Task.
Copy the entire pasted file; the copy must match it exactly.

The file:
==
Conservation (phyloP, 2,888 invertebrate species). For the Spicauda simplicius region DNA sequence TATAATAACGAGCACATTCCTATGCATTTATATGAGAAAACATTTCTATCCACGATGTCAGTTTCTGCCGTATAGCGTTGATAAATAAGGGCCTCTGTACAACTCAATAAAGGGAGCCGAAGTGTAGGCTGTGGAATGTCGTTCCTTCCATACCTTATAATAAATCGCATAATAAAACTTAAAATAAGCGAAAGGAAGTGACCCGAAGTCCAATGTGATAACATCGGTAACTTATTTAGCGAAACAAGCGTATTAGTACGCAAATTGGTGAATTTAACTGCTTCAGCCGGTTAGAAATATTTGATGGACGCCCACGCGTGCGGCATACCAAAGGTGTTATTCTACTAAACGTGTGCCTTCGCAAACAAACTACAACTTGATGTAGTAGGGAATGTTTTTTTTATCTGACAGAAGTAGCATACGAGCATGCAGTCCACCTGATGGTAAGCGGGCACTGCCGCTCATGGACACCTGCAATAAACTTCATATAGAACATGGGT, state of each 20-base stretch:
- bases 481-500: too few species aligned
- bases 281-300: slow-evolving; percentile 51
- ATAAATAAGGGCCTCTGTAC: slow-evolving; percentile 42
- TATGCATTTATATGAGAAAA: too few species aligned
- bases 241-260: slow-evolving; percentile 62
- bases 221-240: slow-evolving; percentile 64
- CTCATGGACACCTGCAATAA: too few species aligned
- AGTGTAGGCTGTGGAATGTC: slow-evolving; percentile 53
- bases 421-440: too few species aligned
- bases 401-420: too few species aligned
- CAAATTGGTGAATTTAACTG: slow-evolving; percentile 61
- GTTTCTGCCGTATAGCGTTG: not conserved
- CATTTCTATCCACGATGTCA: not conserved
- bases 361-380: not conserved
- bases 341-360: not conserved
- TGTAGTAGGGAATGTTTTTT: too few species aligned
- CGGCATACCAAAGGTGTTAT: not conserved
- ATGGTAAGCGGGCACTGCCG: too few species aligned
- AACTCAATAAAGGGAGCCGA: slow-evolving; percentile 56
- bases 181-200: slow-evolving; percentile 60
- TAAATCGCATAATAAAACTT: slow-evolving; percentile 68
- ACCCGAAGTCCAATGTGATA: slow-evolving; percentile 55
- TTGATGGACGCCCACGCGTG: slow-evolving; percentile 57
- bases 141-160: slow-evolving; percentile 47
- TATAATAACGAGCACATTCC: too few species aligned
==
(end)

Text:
Conservation (phyloP, 2,888 invertebrate species). For the Spicauda simplicius region DNA sequence TATAATAACGAGCACATTCCTATGCATTTATATGAGAAAACATTTCTATCCACGATGTCAGTTTCTGCCGTATAGCGTTGATAAATAAGGGCCTCTGTACAACTCAATAAAGGGAGCCGAAGTGTAGGCTGTGGAATGTCGTTCCTTCCATACCTTATAATAAATCGCATAATAAAACTTAAAATAAGCGAAAGGAAGTGACCCGAAGTCCAATGTGATAACATCGGTAACTTATTTAGCGAAACAAGCGTATTAGTACGCAAATTGGTGAATTTAACTGCTTCAGCCGGTTAGAAATATTTGATGGACGCCCACGCGTGCGGCATACCAAAGGTGTTATTCTACTAAACGTGTGCCTTCGCAAACAAACTACAACTTGATGTAGTAGGGAATGTTTTTTTTATCTGACAGAAGTAGCATACGAGCATGCAGTCCACCTGATGGTAAGCGGGCACTGCCGCTCATGGACACCTGCAATAAACTTCATATAGAACATGGGT, state of each 20-base stretch:
- bases 481-500: too few species aligned
- bases 281-300: slow-evolving; percentile 51
- ATAAATAAGGGCCTCTGTAC: slow-evolving; percentile 42
- TATGCATTTATATGAGAAAA: too few species aligned
- bases 241-260: slow-evolving; percentile 62
- bases 221-240: slow-evolving; percentile 64
- CTCATGGACACCTGCAATAA: too few species aligned
- AGTGTAGGCTGTGGAATGTC: slow-evolving; percentile 53
- bases 421-440: too few species aligned
- bases 401-420: too few species aligned
- CAAATTGGTGAATTTAACTG: slow-evolving; percentile 61
- GTTTCTGCCGTATAGCGTTG: not conserved
- CATTTCTATCCACGATGTCA: not conserved
- bases 361-380: not conserved
- bases 341-360: not conserved
- TGTAGTAGGGAATGTTTTTT: too few species aligned
- CGGCATACCAAAGGTGTTAT: not conserved
- ATGGTAAGCGGGCACTGCCG: too few species aligned
- AACTCAATAAAGGGAGCCGA: slow-evolving; percentile 56
- bases 181-200: slow-evolving; percentile 60
- TAAATCGCATAATAAAACTT: slow-evolving; percentile 68
- ACCCGAAGTCCAATGTGATA: slow-evolving; percentile 55
- TTGATGGACGCCCACGCGTG: slow-evolving; percentile 57
- bases 141-160: slow-evolving; percentile 47
- TATAATAACGAGCACATTCC: too few species aligned